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FLEXO Magazine : March 2013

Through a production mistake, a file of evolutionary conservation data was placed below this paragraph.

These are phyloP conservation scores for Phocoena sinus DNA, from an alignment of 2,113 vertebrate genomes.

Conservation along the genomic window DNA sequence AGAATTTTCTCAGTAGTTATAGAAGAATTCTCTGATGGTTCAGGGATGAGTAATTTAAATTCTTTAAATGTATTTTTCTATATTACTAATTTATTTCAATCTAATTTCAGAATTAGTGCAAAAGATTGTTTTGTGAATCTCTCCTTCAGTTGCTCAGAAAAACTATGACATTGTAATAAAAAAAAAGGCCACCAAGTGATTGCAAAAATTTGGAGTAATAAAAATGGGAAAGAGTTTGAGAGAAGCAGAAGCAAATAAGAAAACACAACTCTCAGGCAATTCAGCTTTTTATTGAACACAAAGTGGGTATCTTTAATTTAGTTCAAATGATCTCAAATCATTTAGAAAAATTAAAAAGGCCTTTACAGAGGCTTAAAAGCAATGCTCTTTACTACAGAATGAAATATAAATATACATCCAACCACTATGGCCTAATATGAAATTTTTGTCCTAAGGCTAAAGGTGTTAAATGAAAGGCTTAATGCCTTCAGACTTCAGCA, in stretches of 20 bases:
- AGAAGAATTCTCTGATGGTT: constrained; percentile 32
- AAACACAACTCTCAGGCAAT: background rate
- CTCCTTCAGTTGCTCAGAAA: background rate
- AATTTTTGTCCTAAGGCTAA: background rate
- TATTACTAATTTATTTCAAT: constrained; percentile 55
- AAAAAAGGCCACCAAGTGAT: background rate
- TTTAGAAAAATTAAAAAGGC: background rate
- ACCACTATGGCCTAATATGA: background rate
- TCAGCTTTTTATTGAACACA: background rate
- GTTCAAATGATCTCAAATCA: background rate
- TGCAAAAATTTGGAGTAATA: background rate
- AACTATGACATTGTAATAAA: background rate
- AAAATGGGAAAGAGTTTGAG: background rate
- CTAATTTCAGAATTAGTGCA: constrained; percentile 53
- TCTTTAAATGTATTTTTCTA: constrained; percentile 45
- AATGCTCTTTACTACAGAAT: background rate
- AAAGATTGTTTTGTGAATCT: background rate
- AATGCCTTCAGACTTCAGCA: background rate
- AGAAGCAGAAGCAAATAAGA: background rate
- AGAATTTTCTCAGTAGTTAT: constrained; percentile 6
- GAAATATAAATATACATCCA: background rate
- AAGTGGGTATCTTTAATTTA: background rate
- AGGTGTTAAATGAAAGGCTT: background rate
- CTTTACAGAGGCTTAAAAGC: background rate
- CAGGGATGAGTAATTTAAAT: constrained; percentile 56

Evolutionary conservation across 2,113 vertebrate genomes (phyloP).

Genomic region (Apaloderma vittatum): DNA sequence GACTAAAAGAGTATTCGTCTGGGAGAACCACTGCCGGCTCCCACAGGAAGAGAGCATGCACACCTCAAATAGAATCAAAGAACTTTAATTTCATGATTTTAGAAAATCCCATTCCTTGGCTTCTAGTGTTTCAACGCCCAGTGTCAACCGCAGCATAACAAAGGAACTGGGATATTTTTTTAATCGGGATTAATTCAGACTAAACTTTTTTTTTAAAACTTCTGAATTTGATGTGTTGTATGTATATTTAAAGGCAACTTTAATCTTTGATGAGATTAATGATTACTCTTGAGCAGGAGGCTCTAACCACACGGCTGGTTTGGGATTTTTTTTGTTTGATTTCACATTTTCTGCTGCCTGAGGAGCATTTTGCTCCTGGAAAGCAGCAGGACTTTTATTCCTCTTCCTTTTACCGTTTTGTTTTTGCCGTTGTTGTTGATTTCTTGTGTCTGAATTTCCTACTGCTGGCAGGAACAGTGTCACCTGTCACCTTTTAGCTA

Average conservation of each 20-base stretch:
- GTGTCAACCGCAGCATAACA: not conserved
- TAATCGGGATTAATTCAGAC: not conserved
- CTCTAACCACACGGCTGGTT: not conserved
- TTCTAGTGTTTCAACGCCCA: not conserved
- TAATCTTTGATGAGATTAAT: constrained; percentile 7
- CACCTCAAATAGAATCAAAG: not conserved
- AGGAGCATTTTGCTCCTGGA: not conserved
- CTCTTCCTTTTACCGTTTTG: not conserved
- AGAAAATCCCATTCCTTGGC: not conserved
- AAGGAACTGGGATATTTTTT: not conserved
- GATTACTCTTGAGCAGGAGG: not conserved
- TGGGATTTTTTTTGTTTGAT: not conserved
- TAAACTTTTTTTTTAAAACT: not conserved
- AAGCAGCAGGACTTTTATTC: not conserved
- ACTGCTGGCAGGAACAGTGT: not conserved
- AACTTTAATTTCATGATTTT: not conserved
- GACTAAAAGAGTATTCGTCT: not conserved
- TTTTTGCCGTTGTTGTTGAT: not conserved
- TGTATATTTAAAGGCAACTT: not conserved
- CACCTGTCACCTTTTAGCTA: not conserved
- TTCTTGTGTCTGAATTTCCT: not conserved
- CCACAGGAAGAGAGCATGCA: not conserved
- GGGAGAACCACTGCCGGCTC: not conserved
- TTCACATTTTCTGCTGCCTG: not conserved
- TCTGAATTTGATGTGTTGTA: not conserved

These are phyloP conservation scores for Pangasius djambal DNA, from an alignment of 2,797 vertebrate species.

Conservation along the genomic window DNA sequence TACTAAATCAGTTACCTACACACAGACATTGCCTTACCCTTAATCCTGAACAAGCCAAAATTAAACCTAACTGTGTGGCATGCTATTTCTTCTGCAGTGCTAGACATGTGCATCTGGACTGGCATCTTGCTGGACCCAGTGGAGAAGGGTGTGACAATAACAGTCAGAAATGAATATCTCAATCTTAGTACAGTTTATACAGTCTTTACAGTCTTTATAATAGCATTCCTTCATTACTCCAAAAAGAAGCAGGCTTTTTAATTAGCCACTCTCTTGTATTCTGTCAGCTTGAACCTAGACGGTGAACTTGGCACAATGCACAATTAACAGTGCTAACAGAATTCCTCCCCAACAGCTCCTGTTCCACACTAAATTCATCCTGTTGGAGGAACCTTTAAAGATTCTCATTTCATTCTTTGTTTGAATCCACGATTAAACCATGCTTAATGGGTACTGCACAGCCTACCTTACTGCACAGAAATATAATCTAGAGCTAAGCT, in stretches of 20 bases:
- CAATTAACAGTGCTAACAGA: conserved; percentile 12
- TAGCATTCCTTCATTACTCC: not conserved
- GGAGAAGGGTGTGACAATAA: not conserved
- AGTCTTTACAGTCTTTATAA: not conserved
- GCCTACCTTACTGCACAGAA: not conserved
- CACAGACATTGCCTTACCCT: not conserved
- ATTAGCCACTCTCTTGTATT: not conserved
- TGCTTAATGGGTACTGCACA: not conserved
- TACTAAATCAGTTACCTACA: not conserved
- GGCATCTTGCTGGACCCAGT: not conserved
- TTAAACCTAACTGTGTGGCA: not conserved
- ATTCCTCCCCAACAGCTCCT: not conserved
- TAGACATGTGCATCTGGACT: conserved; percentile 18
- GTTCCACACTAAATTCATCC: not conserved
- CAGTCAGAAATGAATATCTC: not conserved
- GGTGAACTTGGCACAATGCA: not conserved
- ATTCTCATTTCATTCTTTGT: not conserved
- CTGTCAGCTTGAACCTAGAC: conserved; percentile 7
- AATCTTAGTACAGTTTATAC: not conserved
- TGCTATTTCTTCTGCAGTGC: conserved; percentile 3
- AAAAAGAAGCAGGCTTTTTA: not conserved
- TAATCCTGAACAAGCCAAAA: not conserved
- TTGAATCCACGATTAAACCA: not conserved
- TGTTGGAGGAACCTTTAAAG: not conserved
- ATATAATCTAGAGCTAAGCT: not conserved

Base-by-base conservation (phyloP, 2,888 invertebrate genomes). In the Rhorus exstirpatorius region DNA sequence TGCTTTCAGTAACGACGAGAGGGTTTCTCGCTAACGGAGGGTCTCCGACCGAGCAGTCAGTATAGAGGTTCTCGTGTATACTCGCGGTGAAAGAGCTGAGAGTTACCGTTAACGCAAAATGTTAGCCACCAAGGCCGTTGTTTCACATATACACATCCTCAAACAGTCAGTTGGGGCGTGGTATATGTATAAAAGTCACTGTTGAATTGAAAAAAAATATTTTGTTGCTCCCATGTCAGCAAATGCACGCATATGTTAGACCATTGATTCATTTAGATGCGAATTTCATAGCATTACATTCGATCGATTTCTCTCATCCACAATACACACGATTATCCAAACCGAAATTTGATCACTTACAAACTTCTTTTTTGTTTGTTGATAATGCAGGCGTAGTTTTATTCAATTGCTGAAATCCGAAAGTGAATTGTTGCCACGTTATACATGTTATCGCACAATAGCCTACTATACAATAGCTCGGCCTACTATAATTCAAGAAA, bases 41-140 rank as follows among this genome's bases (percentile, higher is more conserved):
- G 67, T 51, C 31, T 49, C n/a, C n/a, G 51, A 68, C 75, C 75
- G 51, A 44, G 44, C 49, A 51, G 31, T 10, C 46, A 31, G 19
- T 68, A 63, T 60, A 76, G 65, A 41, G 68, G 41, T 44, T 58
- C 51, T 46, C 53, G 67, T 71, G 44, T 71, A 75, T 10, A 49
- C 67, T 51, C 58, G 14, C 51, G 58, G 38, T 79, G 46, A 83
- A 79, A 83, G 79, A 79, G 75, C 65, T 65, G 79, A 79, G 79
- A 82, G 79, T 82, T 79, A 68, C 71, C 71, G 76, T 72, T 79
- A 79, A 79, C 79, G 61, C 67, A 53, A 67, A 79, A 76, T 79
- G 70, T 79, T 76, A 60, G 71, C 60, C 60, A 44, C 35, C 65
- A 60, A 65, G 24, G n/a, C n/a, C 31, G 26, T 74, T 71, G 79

For this reason, rebuilt presses are often purchased by converters that fit a certain demographic. Most customers interested in rebuilds tend to run a smaller operation without the volume to justify an investment on a new press. Because of its lower volumes, the converter is unconcerned if a job takes eight hours or six. In addition, these presses are often reserved for simpler jobs requiring no more than six colors and can sometimes be held as a “back up”piece of equipment in case the company ’s main press can’t meet the job volumes. Mark Andy can still offer its customers a level of custom- ization with its rebuilt presses. In one scenario, it acquired a 12-color press. The company broke the press into two sepa- rate parts and resold it as two presses. In another case, a customer asked for a retrofit of two additional printing stations to add onto a used six-color press. For converters considering whether or not to purchase a new or rebuilt press, Daming offers the following advice: “T hey should evaluate if they can afford the capital expense of new. That’s the number one thing. Beyond that, they should look at their capacity and their type of business and deter- mine if new would benefit them. The new presses that we sell really have performance advantages no matter what the size of the run, but if you don’t have a need for that, or the means, then you buy used. ” RETROFIT BY REQUEST While some converters may be looking for extra help with simple jobs, there are other converters who need to upgrade in order to meet the growing demands of their clients. When a request comes in that a printer can’t meet with its current capabilities, it may be time to retrofit. Mark Andy has provided retrofitting services for some time, receiving requests for a wide range of retrofits. Daming says requests fall into one of two categories: add-on capabili- ties, such as an RFID or cold foil module; or performance enhancements, like a tension system retrofit. By far, the most popular request is for an additional print station. “Print stations are the most popular retrofit request we receive, and these requests come from both small and large converters. We’ve retrofitted older presses with these stations, but it’s also not unheard of to add on modules to presses that are only a couple years old,” says Daming. Unlike the rebuild market, there is no clear demographic of buyers within the retrofit market. Oftentimes, the driver is a potential new project or client, and converters—both large and small—justify the cost of adding a new capability because of the business it will produce. While a retrofit fulfills a need for added capability, it isn’t necessarily the most cost effective option. In the case of ret- rofitting a newer press, “What typically happens is a person Rebuilt and ready for installation...A Mark Andy 4150, 10-in press, as it arrived for refurbishment (right), midway through the process (left) and finished and ready for delivery (center). The press, originally manufactured in 1998, was recently rebuilt. Installation at its second home was set for this month. 38 FLEXO MARch 2013 www.flexography.org